The last major difference between school here and back at Fisher is that each class is 100% exam based. Meaning that there are no homework grades, or participation grades. The only grade that is recorded is the final grade at the conclusion of the course. The final exams are different too. They have many different formats from the common sit in closed book exam, to oral exams where you write a paper and get questioned by your professor on your final product, and even some courses have take home week long papers! It is very different and slightly intimidating at first, but the the professors talk about the exams in class and prepare you for them, which definitely gives you a piece of mind.

Now before I conclude my thought, I’d like to include some pictures of this amazing and beautiful university for those of you interested and those of you thinking about coming to CBS. I have really enjoyed this partner university already. There are so many opportunities to take new and exciting courses. The structure of the school system is flexible and this is great if you are looking to travel! Finally, all of my professors I have had so far are fantastic and really focus on you simply learning and how to master the content to best set you up for success in the future. So, if you’re thinking CBS, I say yes!!! The partner university has been amazing so far and has introduced me and integrated me into this Scandinavian style of education smoothly.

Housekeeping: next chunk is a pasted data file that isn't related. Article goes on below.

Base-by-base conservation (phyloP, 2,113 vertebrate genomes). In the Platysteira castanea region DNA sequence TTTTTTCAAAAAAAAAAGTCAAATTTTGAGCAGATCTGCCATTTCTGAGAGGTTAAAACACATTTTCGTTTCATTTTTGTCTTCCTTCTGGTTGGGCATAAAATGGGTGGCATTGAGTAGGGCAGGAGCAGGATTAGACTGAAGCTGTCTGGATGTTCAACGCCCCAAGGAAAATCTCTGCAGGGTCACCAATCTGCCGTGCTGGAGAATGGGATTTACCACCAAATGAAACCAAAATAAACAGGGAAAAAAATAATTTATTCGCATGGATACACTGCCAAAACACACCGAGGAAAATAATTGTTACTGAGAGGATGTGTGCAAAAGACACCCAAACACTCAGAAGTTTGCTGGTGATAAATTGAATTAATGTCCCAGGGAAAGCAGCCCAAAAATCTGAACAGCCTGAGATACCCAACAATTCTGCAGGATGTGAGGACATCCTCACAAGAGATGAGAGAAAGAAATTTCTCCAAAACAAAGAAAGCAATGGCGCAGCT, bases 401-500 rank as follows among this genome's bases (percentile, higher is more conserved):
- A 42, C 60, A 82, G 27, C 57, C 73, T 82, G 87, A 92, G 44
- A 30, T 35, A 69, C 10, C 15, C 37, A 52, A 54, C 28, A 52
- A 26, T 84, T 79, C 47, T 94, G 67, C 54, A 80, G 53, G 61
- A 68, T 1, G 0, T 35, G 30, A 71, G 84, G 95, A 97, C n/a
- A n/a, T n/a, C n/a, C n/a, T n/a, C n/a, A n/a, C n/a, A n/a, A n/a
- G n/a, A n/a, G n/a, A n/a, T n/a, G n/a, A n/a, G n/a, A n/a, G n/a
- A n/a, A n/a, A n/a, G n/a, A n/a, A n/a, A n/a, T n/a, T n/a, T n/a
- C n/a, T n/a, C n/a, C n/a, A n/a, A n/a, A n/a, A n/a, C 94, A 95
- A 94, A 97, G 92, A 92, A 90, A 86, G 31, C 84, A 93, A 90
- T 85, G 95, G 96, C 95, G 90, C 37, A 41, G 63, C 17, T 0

One of the main classroom buildings here at CBS.
The main library on campus! This is my favorite building on campus due to the massive amounts of amenities it offers and the sleek modern design. I have some of my courses in here, but I also spend some time in the library which has a vibe similar to Thompson but modernized. You could spend your whole day here as there are many classrooms and even a cafeteria. In fact, all classroom buildings on campus have cafes.  I think Fisher needs more than just Rohr!! In addition, in the basement of this building on campus there is a CrossFit club with it’s own gym that I’ve been going to! It’s a perfect location with everything you need as a student.
A photo of the sky light in one of the classroom buildings. Proving to you that despite common thoughts not everything is just the color black here!

Thanks for reading and tune back in later in the semester to hear more about my adventures in Copenhagen! I am of course looking forward to traveling and have been to many places in Europe already, but I am even more excited to further integrate myself into the Danish culture. In the weeks to come I have some “coffee dates” set up with some Danes, and am also getting involved in a student organization, and I am excited to learn more about the culture over here and especially to see how the Danes perceive America! It will truly be eye opening, and I will discuss this in my next post!

Copenhagen: Speaking English, Free Metro Rides, and the Flat-Tax

Will Towers shared some of his mistakes and surprise points while starting his life in Copenhagen, Denmark on the Student Exchange Program attending Copenhagen Business School.